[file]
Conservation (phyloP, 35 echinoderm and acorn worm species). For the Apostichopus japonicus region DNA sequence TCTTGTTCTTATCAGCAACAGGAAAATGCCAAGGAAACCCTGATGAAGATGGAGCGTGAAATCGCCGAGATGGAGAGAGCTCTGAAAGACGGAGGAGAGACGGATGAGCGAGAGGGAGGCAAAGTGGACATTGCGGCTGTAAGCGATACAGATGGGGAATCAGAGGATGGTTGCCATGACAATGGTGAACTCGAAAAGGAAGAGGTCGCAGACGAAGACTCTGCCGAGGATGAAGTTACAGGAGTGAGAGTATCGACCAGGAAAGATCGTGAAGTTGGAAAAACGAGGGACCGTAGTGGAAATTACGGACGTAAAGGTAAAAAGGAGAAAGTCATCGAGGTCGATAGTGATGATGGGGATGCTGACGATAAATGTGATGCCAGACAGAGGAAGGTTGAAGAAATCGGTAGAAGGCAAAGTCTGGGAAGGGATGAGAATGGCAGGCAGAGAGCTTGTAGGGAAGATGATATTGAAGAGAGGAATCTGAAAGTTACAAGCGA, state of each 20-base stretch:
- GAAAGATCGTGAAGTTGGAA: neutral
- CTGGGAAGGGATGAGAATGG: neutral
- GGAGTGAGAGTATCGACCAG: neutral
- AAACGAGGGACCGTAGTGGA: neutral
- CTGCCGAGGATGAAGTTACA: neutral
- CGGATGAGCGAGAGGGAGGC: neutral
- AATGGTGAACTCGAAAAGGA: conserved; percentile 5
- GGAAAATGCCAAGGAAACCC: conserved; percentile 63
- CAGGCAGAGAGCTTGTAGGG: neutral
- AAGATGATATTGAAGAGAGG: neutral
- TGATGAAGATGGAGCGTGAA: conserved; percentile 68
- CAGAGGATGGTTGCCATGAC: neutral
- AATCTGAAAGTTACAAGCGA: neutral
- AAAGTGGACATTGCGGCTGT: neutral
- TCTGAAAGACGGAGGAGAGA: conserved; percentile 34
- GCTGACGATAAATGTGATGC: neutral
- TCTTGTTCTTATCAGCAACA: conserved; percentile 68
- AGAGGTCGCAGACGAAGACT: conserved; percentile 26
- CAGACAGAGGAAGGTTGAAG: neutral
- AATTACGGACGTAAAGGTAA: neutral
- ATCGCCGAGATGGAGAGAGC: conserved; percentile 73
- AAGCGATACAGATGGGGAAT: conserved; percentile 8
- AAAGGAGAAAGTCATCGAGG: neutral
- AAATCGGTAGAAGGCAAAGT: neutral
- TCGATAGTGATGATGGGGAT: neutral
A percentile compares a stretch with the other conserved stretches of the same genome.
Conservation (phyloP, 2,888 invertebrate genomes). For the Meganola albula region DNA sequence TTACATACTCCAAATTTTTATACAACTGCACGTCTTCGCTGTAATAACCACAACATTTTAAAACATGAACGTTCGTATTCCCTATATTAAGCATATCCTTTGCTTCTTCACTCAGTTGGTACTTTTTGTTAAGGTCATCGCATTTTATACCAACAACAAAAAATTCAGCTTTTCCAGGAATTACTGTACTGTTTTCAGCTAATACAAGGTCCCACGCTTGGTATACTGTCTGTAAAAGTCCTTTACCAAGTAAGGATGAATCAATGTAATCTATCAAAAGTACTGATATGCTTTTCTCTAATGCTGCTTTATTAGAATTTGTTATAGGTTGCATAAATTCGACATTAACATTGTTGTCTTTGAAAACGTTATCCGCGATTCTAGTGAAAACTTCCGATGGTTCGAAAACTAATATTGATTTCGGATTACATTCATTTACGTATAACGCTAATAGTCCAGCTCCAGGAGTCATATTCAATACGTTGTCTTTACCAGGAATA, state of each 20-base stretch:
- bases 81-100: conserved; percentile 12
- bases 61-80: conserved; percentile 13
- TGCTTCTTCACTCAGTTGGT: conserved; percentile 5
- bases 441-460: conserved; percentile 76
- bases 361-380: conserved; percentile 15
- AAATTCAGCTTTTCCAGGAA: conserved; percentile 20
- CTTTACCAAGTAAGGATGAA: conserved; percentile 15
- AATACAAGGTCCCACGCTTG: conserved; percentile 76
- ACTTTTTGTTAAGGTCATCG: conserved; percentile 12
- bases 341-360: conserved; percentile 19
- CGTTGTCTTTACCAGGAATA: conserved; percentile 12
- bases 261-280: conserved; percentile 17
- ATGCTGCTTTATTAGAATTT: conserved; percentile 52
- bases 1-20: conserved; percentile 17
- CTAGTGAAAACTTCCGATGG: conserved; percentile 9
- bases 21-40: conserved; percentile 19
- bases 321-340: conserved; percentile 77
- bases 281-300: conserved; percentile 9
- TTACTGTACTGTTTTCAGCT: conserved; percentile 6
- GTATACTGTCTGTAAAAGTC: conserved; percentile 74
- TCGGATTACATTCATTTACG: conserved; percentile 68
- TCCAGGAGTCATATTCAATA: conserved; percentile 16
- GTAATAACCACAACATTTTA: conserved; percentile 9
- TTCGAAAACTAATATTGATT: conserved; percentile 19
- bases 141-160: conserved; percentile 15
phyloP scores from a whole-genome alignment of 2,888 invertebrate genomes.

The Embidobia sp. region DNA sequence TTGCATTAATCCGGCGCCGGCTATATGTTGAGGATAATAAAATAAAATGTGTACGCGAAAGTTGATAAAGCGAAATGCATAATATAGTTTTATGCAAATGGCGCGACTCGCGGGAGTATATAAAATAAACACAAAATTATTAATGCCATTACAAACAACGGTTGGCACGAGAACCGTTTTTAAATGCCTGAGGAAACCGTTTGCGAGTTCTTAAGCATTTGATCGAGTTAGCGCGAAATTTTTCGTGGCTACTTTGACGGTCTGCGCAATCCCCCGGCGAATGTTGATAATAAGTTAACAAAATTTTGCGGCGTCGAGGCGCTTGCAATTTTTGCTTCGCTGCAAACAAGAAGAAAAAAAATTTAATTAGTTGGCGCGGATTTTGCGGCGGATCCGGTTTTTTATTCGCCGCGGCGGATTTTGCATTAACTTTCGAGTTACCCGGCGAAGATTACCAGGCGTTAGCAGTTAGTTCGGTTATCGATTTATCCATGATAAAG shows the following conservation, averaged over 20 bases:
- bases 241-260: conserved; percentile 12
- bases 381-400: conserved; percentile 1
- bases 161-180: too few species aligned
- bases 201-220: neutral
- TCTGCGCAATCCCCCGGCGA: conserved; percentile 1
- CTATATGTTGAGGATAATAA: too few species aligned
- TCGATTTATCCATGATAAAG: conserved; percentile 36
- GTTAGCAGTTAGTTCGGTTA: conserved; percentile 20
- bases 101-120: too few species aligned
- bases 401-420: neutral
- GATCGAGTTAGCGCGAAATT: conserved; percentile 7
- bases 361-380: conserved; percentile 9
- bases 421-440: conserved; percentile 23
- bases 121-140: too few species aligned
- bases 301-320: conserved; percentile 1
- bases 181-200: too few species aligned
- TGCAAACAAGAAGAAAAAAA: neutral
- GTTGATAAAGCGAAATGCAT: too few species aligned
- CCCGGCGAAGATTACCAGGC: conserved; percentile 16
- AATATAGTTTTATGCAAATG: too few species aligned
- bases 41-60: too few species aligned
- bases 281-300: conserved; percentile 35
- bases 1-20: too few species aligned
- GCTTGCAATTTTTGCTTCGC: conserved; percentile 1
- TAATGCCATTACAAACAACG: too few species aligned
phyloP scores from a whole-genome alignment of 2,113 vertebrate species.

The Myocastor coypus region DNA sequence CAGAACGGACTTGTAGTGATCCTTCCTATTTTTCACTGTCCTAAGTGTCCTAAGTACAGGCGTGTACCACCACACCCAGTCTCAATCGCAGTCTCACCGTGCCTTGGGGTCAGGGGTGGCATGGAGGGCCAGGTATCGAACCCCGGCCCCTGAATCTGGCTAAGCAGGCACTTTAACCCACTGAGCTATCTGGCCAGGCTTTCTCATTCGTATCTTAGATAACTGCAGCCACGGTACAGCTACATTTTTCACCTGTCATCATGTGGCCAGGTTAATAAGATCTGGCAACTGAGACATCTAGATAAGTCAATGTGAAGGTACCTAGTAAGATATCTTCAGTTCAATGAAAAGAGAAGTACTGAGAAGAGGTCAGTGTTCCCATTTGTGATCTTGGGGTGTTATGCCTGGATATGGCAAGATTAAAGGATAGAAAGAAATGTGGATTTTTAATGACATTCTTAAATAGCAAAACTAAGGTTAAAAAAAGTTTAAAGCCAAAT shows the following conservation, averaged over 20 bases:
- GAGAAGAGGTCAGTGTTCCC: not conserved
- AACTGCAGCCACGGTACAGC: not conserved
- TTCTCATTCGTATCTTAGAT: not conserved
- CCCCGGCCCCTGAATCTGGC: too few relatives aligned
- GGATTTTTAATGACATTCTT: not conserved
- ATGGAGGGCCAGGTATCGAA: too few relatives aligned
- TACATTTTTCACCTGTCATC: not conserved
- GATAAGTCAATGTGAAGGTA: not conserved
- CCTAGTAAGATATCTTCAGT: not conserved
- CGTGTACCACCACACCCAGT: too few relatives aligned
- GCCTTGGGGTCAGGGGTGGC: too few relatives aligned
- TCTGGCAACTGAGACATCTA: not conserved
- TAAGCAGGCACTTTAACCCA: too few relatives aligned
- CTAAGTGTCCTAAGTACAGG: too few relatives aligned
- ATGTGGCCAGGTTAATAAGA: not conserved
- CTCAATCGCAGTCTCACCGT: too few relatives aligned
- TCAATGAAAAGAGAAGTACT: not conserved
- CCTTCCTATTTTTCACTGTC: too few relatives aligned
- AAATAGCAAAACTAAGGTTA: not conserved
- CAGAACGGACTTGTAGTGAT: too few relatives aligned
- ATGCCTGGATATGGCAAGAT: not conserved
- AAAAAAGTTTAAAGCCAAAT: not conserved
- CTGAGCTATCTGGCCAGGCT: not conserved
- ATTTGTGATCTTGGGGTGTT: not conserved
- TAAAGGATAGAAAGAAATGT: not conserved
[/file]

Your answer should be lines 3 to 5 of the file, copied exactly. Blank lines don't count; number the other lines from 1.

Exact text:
- CTGGGAAGGGATGAGAATGG: neutral
- GGAGTGAGAGTATCGACCAG: neutral
- AAACGAGGGACCGTAGTGGA: neutral